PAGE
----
Nationstar, the fourth-largest mortgage servicer in the U.S., is set to pay $91 million to settle claims brought by the Consumer Financial Protection Bureau and state attorneys general alleging that the company failed to honor mortgage forbearance agreements and unfairly foreclosed on homeowners.
From January 2012 to December 2016, the CFPB and 50 state attorneys general claim Nationstar, which is now doing business as Mr. Cooper, engaged in a number of unlawful practices in handling mortgages following the Great Recession. Specifically, the loan servicer failed to honor borrowers' loan modification agreements. Nationstar also allegedly foreclosed on borrowers with pending forbearance applications after promising not to do so and failed to properly handle escrow payments and accounting for homeowners who were in Chapter 13 bankruptcy proceedings.
Nationstar's failings resulted in "substantial consumer harm," CFPB Director Kathleen Kraninger said in a statement.
"Mortgage servicers are entrusted with handling significant financial transactions for millions of Americans, including struggling homeowners. Nationstar broke that trust by engaging in unfair and deceptive practices," Kraninger added.
The CFPB estimates about 40,000 borrowers were harmed by Nationstar's allegedly unfair and deceptive practices, according to a statement released Monday. The proposed settlement with the CFPB requires Nationstar to pay $73 million in restitution to affected borrowers, as well as a $1.5 million civil penalty to the agency. When combined with the state settlements, Nationstar is on the hook to pay a total of $91 million overall: $85 million to harmed consumers and $6 million in civil penalties.
If the settlements are approved by the D.C. district court, Nationstar will be required to immediately set aside about $15.6 million to pay borrowers it has not yet remediated. The company has already paid about $57.5 million in restitution to affected consumers, according to the CFPB.
"When these issues were identified several years ago, we immediately made restitution to our impacted customers and invested in process improvements to prevent reoccurrence," Jay Bray, CEO and chairman of Mr. Cooper said in a statement Monday. "Since then, we have continued to invest in technology, people, and leadership to ensure that our compliance and risk management programs not only meet our regulators' expectations but also support sustainable growth and maintain our position as an industry leader."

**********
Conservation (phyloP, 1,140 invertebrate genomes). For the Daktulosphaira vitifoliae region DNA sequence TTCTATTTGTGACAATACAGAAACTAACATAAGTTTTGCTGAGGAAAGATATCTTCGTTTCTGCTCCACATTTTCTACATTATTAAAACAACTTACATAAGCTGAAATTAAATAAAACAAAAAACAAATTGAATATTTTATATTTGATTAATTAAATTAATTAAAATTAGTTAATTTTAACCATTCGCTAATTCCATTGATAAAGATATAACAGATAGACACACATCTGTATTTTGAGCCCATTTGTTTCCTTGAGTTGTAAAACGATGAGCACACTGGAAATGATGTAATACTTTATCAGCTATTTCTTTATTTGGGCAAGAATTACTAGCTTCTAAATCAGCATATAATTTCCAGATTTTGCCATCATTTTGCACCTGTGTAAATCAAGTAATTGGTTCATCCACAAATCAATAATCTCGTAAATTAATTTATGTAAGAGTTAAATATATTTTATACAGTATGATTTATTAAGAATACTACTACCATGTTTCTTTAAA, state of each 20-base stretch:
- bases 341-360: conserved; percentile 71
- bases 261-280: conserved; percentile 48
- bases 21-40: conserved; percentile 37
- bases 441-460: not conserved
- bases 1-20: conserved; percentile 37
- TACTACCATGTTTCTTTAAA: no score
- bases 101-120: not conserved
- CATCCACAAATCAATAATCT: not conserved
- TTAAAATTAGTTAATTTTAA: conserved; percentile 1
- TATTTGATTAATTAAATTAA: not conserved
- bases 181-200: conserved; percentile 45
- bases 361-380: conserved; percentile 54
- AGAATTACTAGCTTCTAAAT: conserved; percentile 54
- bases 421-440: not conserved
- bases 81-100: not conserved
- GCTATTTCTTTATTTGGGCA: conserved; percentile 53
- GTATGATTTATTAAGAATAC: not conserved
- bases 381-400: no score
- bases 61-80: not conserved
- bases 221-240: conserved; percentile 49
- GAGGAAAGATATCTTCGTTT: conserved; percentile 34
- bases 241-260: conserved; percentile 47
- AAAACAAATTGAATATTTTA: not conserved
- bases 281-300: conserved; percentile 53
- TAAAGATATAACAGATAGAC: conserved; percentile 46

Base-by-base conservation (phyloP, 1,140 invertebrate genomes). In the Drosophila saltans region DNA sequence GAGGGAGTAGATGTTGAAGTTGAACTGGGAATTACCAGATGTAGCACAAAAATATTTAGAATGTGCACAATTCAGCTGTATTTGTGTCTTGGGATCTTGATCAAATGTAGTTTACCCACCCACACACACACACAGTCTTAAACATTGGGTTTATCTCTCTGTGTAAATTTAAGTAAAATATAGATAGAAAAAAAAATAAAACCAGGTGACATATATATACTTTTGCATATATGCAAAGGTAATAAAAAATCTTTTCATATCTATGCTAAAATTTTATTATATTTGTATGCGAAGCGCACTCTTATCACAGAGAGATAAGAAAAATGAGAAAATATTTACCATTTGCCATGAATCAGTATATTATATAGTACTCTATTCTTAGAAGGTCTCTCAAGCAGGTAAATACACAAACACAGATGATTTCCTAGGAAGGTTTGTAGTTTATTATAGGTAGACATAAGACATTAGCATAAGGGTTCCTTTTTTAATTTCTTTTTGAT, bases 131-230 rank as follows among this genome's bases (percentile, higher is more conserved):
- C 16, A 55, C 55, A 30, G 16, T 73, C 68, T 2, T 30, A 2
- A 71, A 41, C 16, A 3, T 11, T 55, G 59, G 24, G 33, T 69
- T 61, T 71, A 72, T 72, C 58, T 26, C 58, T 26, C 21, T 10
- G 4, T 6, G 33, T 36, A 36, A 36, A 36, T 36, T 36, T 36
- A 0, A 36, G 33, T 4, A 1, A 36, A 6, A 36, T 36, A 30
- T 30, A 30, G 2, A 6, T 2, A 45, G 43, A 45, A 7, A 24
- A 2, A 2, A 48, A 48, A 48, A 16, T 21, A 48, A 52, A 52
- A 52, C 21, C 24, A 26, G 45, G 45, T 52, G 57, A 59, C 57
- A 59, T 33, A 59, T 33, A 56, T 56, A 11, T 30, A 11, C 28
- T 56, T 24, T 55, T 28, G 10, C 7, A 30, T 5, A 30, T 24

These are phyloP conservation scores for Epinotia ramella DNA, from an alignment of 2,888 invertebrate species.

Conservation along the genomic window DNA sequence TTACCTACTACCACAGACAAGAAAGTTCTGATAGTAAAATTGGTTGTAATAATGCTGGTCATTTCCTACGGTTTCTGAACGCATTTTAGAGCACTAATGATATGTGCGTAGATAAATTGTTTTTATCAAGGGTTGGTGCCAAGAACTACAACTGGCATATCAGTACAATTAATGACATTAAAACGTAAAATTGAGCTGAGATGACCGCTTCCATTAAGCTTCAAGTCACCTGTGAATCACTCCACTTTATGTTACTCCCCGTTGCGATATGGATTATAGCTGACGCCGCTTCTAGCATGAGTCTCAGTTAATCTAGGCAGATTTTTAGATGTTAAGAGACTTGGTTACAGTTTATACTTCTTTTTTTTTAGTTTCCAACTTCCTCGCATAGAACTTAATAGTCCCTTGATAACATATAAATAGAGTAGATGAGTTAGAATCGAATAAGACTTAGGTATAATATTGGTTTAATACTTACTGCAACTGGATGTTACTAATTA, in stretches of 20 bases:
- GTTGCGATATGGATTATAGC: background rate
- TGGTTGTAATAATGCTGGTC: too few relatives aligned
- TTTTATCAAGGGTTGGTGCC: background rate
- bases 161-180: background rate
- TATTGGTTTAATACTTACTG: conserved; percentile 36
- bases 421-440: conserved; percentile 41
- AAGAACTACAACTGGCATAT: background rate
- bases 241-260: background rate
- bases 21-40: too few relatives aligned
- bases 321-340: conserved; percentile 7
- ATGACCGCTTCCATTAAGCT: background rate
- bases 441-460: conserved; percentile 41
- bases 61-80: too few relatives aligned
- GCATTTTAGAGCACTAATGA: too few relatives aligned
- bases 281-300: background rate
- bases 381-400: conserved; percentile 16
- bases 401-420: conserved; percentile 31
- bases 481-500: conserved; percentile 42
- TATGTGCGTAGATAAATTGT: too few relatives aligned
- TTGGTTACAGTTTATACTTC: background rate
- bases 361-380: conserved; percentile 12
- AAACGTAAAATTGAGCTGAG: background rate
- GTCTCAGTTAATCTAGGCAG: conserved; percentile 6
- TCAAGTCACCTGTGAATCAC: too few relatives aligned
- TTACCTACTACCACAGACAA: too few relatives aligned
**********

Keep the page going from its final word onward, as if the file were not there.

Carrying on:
In addition to the fines and restitution, Delaware Attorney General Kathleen Jennings said the settlements require Nationstar to adhere to increased "servicing standards." Jennings' office said that these new standards are more robust than existing law and will be in place for three years starting in January 2021.
Nationstar will need to enhance its policies and processes around how it handles consumer complaints, performs escrow analyses and conducts audits, for example.
This is not the first time Nationstar has been the subject of federal and state investigations. In 2017, the CFPB fined Nationstar $1.75 million for failing to report accurate data about its mortgage transactions. Several states also fined Nationstar in 2018 over failing to have proper procedures in place and "unfair and deceptive" mortgage modification policies.
Although Monday's case specifically addresses Nationstar's actions following the Great Recession, the outcome can affect today's homeowners, says Kwame Raoul, attorney general of Illinois. The economic challenges and burdens that homeowners currently face are similar to the ones experienced following the Great Recession. That's one reason why the settlement, particularly the provisions requiring Nationstar to adhere to enhanced standards, is crucial.
As of November 22, about 2.8 million homeowners were in a forbearance plan, according to the latest research from the Mortgage Bankers Association.
"There are going to be a lot of homeowners who need a home loan modification or other assistance," Raoul says. "We will be watching the mortgage interest industry to ensure they are treating homeowners fairly and fulfilling their obligations."
State attorneys general are here for homeowners, Raoul adds. If a borrower is experiencing issues or not getting the help needed, contact your state attorneys general. "We want to hear from you," Raoul says.